• Age
    • If everyone at your company is in Gen Z, you’re lacking business experience — but if everyone’s a Boomer, you’re going to fall behind on trends and tech.
  • Education, training, and level of experience
    • Advanced degrees? Boot camps? Military background? Strive for a diversity of training backgrounds for a well-rounded workforce that brings different perspectives to the table.
  • Country and language of origin
    • Does everyone at your company feel welcomed and included regardless of nationality? Do you have signs and messaging in multiple languages?
  • Marital or parental status
    • Do your benefits package and company culture attract or repel employees with families and dependents?

2. Clarify why you’re pursuing DE&I

This is a question every key stakeholder — not just HR staff, but every executive and member of leadership — should be able to answer. Why are you pursuing DE&I initiatives? 

Why this matters: If your stakeholders don’t understand why they’re making a change, they won’t be bought in. And without buy-in, change can’t happen. At your focus session, brainstorm every reason to invest time and resources into DE&I initiatives — no matter how small. Then, as a group, select the top 2 or 3, and firm them into a statement of purpose. For example:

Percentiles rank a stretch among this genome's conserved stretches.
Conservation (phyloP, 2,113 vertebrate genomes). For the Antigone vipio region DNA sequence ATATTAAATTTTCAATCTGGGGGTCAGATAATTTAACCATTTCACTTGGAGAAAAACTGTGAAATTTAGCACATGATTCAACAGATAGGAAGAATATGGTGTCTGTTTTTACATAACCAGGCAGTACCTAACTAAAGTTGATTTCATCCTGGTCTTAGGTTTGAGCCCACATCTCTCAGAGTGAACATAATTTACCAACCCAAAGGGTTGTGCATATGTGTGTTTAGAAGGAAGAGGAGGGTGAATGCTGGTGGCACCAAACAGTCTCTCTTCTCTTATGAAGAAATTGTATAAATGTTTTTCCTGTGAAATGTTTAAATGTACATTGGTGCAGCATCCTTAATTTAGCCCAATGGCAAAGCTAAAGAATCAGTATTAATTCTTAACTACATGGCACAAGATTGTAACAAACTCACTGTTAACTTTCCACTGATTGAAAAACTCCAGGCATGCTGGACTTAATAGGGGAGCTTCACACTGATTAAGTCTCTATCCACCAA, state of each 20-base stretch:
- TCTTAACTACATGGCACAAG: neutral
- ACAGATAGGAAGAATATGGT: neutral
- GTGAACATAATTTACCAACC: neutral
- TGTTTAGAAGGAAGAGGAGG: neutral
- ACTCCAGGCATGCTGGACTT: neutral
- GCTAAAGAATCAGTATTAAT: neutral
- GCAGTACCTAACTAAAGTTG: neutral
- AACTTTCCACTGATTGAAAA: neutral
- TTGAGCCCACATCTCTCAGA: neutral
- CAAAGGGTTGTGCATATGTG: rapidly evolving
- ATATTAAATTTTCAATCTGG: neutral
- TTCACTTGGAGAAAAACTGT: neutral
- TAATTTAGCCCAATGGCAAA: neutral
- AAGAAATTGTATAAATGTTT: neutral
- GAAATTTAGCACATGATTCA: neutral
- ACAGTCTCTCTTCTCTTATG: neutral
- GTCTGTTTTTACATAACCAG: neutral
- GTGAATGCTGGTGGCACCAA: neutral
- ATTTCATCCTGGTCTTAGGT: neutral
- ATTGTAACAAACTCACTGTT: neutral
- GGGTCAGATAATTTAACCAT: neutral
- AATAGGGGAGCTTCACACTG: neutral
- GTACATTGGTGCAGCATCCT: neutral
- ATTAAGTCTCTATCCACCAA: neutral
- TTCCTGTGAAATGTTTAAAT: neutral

We are committed to increasing the diversity and inclusion efforts at our company [to broaden our talent pool in a competitive talent market, to better reflect and understand the needs of our customer base as we expand to diverse markets, and to improve employee retention among women and people of color specifically.

Why a statement of purpose? It gives you something clear to point to when the path ahead inevitably becomes murky. Give yourself something solid. Vague statements like “Because it’s the right thing to do” fall apart easily in the face of day-to-day challenges.